The Benefits of Mouth Taping ! Benefits of Mouth Taping…
To Tape or Not To Tape?
Benefits of Mouth Taping .Whether you’re a snorer, an allergy sufferer, or simply a light sleeper, inhaling through the nose is the ideal way to breathe. However, rather than taking the time to train your mouth to stay put at night, you can reach for the tape instead. Taping your mouth while you sleep may sound like a recipe for disaster, but with this practice comes a plethora of benefits. Sufferers of sleep apnea, in particular, may find that taping is a simple solution to many apnea symptoms. Mouth taping is quickly growing as an alternative quick fix – all you need is a roll of medical tape and you’re good to go!
Sleeping with your mouth taped lessens the tissue vibration caused by forceful breaths, which halts loud (and sometimes painful) snoring. In addition, chilly nighttime air can irritate the tissues further. Air inhaled through the nose is warmed by the body, and is much more gentle.
Did you know that your nose is a mini air purifier? The hairs in the nose act as filters which trap dust, pollen, and other irritants. Asthma, sneezing, and sinus drainage are alleviated when we’re forced to breathe through the nasal passages.
Amp up Your Nitric Oxide
Nitric oxide is an important gas that regulates blood vessel health, allows our cells to communicate with each other, and improves memory. Studies have shown that nasal breathing helps increase this important compound, while mouth breathing lessens it (by up to 25%).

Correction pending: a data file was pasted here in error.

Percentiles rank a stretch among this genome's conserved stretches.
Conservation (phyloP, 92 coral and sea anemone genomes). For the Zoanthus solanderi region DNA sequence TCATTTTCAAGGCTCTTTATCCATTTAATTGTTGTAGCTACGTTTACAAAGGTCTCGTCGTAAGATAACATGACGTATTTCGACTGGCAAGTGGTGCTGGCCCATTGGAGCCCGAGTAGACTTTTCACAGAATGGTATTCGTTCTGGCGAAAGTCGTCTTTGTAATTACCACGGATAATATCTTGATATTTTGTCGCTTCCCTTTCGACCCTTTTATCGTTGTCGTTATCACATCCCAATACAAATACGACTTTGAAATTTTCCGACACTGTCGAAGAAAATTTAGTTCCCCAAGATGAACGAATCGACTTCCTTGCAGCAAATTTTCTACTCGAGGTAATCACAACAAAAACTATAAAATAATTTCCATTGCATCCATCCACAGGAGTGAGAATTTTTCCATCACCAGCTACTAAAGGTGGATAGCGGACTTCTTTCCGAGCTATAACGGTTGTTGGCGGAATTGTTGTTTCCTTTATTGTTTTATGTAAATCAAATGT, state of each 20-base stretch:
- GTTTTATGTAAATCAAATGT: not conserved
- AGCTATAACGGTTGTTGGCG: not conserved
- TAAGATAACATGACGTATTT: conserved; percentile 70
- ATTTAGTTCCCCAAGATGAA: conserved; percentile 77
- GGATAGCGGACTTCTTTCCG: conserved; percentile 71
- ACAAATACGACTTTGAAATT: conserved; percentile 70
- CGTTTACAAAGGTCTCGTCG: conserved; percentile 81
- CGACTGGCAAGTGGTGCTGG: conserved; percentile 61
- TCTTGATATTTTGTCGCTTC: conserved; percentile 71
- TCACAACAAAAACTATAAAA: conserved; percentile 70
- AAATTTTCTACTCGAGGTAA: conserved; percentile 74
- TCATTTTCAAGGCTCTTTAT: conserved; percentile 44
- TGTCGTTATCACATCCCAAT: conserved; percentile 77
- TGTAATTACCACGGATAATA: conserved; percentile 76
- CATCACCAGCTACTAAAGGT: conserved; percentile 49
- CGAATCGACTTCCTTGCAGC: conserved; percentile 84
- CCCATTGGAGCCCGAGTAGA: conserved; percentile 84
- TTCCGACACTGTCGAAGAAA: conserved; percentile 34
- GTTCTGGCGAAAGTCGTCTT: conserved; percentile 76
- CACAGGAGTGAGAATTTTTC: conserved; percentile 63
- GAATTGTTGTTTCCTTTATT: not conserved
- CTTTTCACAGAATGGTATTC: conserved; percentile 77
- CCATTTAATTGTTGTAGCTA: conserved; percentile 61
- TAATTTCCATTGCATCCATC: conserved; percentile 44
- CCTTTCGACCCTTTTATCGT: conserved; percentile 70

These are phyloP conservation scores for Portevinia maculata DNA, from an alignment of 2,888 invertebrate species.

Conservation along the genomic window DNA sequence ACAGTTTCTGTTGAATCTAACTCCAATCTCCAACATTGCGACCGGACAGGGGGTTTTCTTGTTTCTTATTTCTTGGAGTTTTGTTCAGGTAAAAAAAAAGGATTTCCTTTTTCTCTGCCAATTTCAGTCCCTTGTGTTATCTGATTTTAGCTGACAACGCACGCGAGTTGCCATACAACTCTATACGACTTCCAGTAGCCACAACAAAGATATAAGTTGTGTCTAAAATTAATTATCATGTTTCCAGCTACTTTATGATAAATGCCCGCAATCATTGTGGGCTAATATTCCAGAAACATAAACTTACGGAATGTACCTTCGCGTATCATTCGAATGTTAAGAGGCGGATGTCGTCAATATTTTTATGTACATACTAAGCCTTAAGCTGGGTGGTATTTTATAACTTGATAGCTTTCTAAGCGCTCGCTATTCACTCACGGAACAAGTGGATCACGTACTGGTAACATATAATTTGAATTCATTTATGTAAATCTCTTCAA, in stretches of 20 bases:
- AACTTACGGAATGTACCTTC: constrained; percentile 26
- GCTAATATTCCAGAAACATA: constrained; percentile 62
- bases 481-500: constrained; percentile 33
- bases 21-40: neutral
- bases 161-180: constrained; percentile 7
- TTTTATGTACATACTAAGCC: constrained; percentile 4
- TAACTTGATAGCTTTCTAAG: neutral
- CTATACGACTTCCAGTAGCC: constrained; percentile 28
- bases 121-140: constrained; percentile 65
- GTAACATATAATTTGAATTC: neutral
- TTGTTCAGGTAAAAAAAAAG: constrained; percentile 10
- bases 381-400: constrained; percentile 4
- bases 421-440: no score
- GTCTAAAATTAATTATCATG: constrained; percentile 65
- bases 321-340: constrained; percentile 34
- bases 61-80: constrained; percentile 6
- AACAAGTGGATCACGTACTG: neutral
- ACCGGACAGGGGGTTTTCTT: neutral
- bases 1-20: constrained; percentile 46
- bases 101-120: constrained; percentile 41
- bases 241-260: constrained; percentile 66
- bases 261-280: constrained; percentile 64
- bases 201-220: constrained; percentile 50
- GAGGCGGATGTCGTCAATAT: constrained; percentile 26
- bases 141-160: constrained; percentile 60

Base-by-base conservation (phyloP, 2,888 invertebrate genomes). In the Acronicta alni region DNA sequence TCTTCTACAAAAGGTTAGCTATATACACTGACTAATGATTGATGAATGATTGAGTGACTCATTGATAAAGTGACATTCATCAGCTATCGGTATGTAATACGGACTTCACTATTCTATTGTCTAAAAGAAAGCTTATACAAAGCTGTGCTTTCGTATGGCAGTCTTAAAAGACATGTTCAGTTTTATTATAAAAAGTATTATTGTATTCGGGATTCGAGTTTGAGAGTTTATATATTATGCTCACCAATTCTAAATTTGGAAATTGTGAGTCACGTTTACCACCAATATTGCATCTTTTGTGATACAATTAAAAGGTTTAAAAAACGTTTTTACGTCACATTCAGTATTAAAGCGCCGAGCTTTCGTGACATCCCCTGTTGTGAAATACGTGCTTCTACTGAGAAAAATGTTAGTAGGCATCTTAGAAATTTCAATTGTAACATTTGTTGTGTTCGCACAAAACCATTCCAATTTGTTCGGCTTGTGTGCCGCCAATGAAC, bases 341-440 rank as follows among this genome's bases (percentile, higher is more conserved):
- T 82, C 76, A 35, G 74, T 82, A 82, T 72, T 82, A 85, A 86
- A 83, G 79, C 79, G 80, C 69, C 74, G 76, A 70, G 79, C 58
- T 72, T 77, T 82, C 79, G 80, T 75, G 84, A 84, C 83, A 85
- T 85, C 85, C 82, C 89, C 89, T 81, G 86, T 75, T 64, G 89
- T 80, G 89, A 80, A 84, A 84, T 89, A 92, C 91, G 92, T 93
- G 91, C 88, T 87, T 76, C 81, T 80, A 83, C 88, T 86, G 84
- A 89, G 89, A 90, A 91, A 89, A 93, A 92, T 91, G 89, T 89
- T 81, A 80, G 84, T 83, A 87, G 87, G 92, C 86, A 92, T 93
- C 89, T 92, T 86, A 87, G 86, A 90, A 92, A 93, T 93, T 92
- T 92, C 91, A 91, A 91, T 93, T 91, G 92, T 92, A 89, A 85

Whenever our breathing is halted or compromised, we face the risk of tailspinning into panic mode. When we fear we’re in danger, a rush of adrenaline and cortisol is released into our system to fight the potential threat. These stressful and sleep-disrupting events are lessened as we learn to breathe calmly through the nose.
Protect Your Teeth
Taping can help reduce teeth clenching and calm an overactive mouth. Those who “chomp” or twitch at night will find sweet relief with a simple strip across the lips. Not only does teeth grinding disrupt your precious sleep, it can lead to costly dental visits, as well.
When your mouth is open during sleep, your tongue can get pulled into the throat, which causes unpleasant snoring and disrupted breath. Apnea is, by definition, the temporary interruption of breathing. When we stop breathing, we tend to snort, choke, or gag every 10-15 seconds to introduce air back into the body. Needless to say, most sleep apnea sufferers experience drowsiness throughout the day, starved of a good night’s sleep.
If you’re still on the fence about taping, try doing a test run to introduce your body to the practice (preferably during a short nap). Once you’re a pro at wearing it every night, you may find that your body has become used to the practice, and that your natural breath is much more full and deep. This tried-and-true method is cheap and effective and, best of all, a safe and natural way to get the most out of your snooze!